Funny Bosses Are Better Than Honest Ones, According To Workers' Poll
An honest, open, respectful boss is nice and all, but employees care more that their manager is a good jokester, according to a new poll. Over a quarter of respondents said the ability to make them chuckle was the best way to create a good boss-employee relationship, and 50 percent more women said this than men.
Twenty-six percent of the 600 employees surveyed by officebroker.com, an agency that helps businesses find office space, said humor was the most critical characteristic for a good boss. That beat out:
- trust (20 percent).
- respect (15 percent).
- patience (13 percent).
- fairness (10 percent).
- open communication (9 percent).
- honesty (7 percent).
And of all the employees who chose comic ability as the most important trait, 60 percent were female. It's interesting that humor should be a higher priority for women, since women are seen as less adept at humor in an office setting, at least according to a study by Judith Baxter, a scholar at Aston University. She analyzed 600,000 words spoken at board meetings at seven top British companies, and found that 90 percent of men's witty remarks got a laugh, while 80 percent of women's jokes received a big, awkward silence.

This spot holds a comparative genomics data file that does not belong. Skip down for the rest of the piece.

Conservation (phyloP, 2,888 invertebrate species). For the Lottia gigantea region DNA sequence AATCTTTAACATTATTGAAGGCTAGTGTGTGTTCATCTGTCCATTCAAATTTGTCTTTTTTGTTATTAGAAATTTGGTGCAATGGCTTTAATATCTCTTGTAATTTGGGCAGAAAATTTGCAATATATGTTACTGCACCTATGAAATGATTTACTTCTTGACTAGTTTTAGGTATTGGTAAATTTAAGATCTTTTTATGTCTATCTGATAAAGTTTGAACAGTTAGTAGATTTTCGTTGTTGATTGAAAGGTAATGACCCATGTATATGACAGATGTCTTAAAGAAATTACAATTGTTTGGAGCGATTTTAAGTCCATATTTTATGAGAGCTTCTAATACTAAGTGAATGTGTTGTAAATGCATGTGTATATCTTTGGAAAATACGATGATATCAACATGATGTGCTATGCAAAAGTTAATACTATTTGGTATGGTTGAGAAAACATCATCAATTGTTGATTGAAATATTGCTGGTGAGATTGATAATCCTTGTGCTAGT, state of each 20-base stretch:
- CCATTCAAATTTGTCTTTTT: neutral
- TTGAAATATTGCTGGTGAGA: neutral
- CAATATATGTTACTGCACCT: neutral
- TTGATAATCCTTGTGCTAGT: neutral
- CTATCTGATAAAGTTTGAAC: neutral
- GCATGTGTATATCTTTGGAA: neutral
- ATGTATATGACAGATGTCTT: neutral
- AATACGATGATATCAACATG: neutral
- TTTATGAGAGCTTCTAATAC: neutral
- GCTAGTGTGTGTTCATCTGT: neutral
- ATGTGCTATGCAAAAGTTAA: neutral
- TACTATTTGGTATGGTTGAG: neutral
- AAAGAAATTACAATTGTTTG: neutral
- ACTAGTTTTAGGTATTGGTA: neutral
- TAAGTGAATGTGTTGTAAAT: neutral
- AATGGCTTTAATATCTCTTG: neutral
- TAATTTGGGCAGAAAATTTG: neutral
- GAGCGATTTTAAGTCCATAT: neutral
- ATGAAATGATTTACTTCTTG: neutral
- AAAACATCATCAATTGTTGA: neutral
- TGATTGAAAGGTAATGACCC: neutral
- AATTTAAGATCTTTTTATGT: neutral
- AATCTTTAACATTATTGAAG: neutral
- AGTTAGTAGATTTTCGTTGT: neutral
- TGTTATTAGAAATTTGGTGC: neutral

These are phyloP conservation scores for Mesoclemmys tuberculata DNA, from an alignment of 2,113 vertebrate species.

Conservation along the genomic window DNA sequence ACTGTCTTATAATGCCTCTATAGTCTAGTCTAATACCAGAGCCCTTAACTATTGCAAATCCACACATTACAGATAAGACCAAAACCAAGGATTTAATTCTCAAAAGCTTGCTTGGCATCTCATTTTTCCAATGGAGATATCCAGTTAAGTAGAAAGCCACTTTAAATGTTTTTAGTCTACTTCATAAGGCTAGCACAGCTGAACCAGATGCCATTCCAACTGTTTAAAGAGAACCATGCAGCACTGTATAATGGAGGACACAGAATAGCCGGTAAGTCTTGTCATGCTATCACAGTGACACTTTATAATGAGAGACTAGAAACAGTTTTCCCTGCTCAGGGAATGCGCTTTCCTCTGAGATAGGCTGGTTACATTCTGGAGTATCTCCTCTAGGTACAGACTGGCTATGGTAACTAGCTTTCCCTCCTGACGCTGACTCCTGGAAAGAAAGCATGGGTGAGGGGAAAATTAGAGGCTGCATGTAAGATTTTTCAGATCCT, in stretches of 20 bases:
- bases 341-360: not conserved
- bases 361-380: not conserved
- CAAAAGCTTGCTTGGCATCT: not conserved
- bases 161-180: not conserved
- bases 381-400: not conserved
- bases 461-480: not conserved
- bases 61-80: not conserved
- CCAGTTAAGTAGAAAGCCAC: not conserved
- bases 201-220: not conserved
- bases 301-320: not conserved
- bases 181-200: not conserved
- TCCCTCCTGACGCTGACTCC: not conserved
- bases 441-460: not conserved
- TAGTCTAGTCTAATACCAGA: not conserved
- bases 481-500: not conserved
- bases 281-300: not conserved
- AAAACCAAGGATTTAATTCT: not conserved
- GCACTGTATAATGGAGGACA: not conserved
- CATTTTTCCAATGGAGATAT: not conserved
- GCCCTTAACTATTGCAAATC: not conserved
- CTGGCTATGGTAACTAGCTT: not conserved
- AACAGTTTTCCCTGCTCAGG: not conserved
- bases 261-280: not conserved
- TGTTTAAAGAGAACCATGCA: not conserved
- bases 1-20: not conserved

If getting titters out of your employees is a manager's most valued skill, and women are way worse at it, it seems that the female half of the species is at something of a disadvantage. But another poll of 2,200 employees, by About.com, found that fairness and not funniness was actually the most desired trait in a supervisor.
It's not clear which gender has a monopoly on justice in the workplace. Psychologist Carol Gilligan found that, in general, men are more likely to stand on principle (no, it's not OK to steal a drug you can't afford, to keep your wife from dying), while women were more likely to use compassion (save your wife from dying!).
Fairness, it seems, might be just as subjective as humor.
What traits do you think are most important in a boss?
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Claire Gordon has contributed to Slate's DoubleX, the Huffington Post, and the book Prisons: Current Controversies. While an undergraduate at Yale University and a research fellow at Yale graduate school, she spoke on panels at Yale and Cornell, and reported from Cairo, Tokyo, and Berlin.
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